The LETSystem Design Manual
4.0 The LETSystem - Legal Issues in the U.K.
Summary* The LETSystem as designed conforms to the various requirements of legislation.
* All taxation regulations apply, to our benefit as well as to our detriment. Tax is liable on profits which obviously come from a business, a trade or a profession. Otherwise, for example with exchanges of a social nature, tax is not liable. Tax must be paid in sterling until the legislation is changed.
* The Social Security implications are confused and are subject to various interpretations from local benefits offices. Various strategies are presented in Section 4.3.
* Quality of any work done using the system, and the insurance issues arising, are the responsibilities of the parties engaged in the trade, and no-one else. As with tax, normal legislation and practices apply.
* The applicability of the Data Protection Act is unclear, but simple precautions on the part of the Registry are probably more than sufficient.
The LETSystem is designed to be easily understood by government agencies and individuals alike. This is underlined in the definition of the LETSystem (Section 1.2). The legal issues discussed here apply to systems with that definition. Other community currency systems may have different legal implications and they will need to be considered separately, according to the way they are set up and run.
When discussing legal issues, it is useful to draw a distinction between two types of trade:
With the emphasis on community-building and skills share, a lot of trading will fall into the "social favour" category of exchange. The Inland Revenue recognises that these exchanges are outside the tax system. The DSS, on the other hand, seems to make no distinction between social and commercial exchange.
Commercial exchanges play their part in strengthening the system and revitalising all parts of the local economy. The position here is simple: tax may be liable and should be paid according to existing legislation.
Exchanges which are recorded on a LETSystem are not barter. Barter opens up a legislative can of worms. Much effort will be saved by avoiding the legal analysis of barter. It is sufficient to say that:
* Barter means that the requester must pay something back to the offerer. With the LETSystem this is not so. The commitment is to the membership as a whole, not to any one person. Further, you can make a commitment on the LETSystem with no thought of when or where you will balance it. This point should be stressed wherever possible.
* LETSystem trades assign a value to the exchange which is measured in pounds sterling. This is a contract between two parties which is freely entered into. This contract should not be subject to any valuation by outside authorities. If I want to charge you less than the "going rate" and you accept, that's our decision. We should not have to conform to any requirements for notional valuation.
Notional ValuesIf the monetary value of a transaction is not clear, the authorities can put a sterling value on it according to their idea of "the going rate". This is often called a "notional value". When assessing notional values, they need not pay any attention to the implied value of the transaction.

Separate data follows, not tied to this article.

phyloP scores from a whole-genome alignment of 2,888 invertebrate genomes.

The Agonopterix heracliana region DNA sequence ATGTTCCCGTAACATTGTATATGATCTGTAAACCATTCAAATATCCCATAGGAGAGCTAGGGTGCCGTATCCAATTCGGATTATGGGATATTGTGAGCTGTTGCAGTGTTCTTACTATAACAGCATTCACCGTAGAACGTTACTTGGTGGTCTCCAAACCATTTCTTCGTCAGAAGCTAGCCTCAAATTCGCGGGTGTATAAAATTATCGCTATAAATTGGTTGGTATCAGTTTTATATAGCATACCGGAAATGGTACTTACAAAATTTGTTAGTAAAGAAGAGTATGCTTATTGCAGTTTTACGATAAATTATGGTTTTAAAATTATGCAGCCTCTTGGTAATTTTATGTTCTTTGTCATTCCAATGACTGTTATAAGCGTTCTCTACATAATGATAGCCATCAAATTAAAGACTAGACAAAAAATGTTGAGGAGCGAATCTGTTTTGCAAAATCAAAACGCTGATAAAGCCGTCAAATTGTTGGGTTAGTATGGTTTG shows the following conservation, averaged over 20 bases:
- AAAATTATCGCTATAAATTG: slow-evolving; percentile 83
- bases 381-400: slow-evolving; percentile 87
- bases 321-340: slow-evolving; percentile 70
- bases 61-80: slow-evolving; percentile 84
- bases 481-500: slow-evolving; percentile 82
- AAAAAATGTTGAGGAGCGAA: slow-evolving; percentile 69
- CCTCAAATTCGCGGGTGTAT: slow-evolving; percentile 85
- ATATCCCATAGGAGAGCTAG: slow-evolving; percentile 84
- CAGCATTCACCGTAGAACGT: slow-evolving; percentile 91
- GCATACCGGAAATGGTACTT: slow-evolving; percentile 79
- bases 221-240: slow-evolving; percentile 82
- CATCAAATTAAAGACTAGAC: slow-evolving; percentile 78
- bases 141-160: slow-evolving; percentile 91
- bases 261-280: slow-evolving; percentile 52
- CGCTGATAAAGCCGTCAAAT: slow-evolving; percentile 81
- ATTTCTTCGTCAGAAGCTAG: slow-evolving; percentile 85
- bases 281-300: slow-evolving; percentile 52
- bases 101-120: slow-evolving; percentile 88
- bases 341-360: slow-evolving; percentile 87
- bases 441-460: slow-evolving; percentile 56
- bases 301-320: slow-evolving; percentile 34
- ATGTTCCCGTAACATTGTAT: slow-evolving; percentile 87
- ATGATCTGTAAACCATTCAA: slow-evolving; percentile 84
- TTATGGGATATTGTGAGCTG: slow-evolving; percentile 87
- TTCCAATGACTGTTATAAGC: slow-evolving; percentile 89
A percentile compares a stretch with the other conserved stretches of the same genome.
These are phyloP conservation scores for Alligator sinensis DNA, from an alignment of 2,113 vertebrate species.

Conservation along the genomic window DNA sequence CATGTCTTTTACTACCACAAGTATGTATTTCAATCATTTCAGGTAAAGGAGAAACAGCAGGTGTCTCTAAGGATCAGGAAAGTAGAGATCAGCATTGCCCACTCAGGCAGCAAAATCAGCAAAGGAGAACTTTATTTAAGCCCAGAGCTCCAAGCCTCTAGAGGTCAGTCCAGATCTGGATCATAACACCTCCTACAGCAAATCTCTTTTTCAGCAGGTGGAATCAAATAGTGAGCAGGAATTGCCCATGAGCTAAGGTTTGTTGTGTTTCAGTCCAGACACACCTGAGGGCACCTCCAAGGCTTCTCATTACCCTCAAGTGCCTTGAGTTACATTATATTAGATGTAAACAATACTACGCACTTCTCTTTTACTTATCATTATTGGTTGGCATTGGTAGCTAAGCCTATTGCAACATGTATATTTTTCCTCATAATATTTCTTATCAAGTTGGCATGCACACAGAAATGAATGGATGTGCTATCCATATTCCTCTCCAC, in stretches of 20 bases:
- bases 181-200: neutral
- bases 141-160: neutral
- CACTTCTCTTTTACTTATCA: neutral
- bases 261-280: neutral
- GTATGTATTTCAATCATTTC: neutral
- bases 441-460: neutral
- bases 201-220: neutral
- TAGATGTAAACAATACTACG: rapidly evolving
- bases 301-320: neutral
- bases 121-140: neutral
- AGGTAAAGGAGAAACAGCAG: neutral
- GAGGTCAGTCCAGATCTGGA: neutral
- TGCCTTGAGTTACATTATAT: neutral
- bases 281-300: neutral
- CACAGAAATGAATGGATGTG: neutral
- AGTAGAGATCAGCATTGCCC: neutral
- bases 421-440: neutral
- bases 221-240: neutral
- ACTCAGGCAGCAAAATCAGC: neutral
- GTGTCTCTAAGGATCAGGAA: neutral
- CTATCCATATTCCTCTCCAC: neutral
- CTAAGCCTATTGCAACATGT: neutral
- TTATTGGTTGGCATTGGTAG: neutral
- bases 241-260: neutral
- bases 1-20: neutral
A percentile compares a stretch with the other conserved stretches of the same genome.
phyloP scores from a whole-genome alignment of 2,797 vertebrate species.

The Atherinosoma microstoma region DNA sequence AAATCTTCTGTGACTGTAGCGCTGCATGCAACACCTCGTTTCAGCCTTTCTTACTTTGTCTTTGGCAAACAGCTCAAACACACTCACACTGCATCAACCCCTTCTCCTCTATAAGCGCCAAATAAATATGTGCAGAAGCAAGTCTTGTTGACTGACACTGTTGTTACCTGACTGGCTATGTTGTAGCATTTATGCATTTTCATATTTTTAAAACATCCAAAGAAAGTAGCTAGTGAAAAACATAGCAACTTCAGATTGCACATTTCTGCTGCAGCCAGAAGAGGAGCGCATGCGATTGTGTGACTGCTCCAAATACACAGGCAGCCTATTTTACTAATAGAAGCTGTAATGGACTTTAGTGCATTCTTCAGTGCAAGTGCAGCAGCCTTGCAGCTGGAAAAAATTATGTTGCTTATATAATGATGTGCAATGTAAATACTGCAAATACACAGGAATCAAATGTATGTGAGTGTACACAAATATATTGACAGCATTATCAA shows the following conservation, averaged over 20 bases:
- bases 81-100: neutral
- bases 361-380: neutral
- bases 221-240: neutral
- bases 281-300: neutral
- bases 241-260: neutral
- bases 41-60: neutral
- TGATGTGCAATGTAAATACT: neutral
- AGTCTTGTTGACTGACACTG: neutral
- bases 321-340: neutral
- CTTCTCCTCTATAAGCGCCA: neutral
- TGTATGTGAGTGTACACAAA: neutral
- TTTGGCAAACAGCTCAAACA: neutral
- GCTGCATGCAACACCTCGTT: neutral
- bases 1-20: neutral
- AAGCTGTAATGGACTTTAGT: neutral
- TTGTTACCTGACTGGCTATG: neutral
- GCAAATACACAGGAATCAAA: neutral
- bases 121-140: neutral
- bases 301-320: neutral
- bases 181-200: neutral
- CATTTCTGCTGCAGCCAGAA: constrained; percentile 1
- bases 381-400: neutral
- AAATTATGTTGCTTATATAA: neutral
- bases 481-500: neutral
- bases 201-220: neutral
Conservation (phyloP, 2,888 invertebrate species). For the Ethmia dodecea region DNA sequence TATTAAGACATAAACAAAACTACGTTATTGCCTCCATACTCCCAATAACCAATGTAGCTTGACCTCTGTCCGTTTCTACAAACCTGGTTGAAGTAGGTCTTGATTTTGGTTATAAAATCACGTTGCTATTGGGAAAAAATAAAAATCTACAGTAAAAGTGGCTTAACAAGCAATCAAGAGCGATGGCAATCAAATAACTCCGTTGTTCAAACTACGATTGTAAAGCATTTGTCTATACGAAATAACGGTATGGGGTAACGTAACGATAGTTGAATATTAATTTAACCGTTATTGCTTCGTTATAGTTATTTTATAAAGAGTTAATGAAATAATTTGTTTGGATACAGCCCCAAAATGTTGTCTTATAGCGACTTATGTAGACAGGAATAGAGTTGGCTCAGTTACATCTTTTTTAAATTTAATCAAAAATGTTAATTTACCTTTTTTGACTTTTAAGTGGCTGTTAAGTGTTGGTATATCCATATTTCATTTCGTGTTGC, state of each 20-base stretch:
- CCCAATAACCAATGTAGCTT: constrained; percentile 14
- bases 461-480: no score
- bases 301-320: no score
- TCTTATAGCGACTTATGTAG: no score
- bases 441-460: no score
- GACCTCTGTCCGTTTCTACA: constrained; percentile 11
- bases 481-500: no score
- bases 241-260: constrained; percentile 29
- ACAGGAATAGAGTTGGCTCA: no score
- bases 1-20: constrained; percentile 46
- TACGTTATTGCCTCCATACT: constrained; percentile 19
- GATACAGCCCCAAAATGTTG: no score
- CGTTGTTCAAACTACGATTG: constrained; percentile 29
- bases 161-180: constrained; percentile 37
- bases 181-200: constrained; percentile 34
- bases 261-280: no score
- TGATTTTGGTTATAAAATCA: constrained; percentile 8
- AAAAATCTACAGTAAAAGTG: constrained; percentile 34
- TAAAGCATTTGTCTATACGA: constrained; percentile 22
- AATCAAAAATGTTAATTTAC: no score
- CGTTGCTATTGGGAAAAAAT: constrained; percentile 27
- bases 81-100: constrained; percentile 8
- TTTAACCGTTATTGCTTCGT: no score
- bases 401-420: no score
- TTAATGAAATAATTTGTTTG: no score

Within a LETSystem, the monetary values are clear and the problem does not arise. But with other forms of community currency, lack of clarity over valuations may attract investigation. The investigators may ignore guidelines over "local exchange rate" (the number of units to the pound sterling) and fall back on notional values. Thus we lose the opportuniy to value our own work within the community and are forced back into the values of the national economy.
Dealing with Government AgenciesLocal officers were not born yesterday. Rather than set up smoke screens, it may be a better policy to communicate with them, clarifying the social aims of LETS and explaining that many trades are not purely commercial.
LETS and the administratorsA few words on legal structure of LETSystems are appropriate here. One legal freedom that we have in this country is freedom of association. To form an association, all we need to do is to get together and get on with it.
If you do nothing about legal structures then you are considered to be an "unincorporated association". All "members" will then be legally responsible for any debts the association runs up, or any legal offence it commits. If registries and systems organise themselves according to the recommendations in Sections 1.2 and 3.1, several key legal points emerge.
* Because of the "cost of service" ethic, no serious debts should be necessary.
* No assets are held by the Registry/LETSystem. Issues of trusteeship do not arise.
* There is no group responsibility (no "corporate identity" and no "officers"). Legal infringements are a matter for the individuals concerned. Anyone in an administration role is fully accountable to the account-holders for the job they are doing (but nothing else). Their role should be made clear in the Account-Holders’ Agreements (Section 1.2)
* There are no "members" in the conventional sense, just "users" who are bound to each other by the contract set out in the Account-Holders’ Agreements.
Landsman Community Services Ltd Paper No. 4.0 Version No 1.3 17 August 94
Written by Michael Linton of Landsman Community Services Ltd. and Angus Soutar of Robert Soutar Ltd.
Compiled 10-01-95 by Andy Blunt and Adrian Steele of LETSgo Manchester